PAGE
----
John Armstrong’s column today – not yet on website – is extraordinary. “Elements on the left”, “cried wolf”, “secret agenda” – that’s just the first paragraph. Armstrong’s faux outrage is generated by the fact that National’s charter schools policy was not flagged in the election, and some people have pointed this out. Shock horror.
Funny how people on the left are always “elements” – couldn’t possibly have a mind of their own. I put two and two together when I heard John Key’s twentieth or so justification for the “partial ownership” model of asset sales was that a billion dollars would be put aside for investment in schools. Any competent political journalist could have done the same. My instinct proved to be true.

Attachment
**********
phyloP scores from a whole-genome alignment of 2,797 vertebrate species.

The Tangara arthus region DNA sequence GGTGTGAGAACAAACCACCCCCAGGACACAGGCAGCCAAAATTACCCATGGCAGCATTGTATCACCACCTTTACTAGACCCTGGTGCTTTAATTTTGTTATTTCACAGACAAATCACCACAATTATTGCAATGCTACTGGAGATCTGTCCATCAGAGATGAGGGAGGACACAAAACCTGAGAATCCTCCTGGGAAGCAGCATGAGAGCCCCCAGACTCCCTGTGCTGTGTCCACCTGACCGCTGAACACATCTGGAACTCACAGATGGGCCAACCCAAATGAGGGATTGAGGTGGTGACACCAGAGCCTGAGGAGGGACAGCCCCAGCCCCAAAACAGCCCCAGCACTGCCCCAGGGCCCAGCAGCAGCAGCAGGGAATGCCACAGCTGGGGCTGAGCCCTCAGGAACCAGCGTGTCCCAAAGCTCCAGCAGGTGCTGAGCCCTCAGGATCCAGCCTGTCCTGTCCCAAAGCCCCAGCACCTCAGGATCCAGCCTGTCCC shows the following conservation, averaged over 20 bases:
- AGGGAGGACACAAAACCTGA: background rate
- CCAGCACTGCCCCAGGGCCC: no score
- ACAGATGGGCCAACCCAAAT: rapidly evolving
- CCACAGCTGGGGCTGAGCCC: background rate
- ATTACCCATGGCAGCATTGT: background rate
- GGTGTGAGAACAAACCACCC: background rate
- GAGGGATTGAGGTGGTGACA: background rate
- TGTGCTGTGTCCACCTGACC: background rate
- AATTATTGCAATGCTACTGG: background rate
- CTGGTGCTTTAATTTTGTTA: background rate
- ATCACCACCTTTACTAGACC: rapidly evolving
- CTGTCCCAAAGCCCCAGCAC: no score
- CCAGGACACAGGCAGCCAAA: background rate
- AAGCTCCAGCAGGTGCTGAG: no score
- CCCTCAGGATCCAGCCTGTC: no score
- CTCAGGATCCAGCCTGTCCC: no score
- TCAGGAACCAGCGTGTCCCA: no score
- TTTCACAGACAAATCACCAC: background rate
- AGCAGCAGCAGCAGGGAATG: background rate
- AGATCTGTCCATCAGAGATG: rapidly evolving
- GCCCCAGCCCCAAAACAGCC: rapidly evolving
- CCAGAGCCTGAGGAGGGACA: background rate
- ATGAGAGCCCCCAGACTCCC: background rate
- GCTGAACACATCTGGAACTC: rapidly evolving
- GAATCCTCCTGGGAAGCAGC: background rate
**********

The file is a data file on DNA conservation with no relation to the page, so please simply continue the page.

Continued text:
What we have now got is the failed experiment of asset sales to pay for the failed experiment of charter schools. That’s not crying wolf – that’s just predicting another disaster. I suspect had voters been posed the question “Would you rather have higher prices for your electricity to pay for letting a few kids into an experimental school or two” their answer in the recent election might have been different.
Just don’t hold your breath for the Herald to do it. Certainly not Armstrong – he gets tangled in his own overblown rhetoric as well:
The contents of the eight-page document might suggest that National has lurched to the right. But those contents were more likely shaped by other factors such as Act’s surprising degree of negotiating leverage, National’s willingness to continue its confrontational approach to what it sees as vested interests blocking reform in compulsory education or simply because National had already been planning to do what Act wanted.
Already been planning? Undisclosed? That’s not a secret agenda?
Maybe though I have been too hard on the Herald. Perhaps their website editor also thinks Armstrong’s article is crap.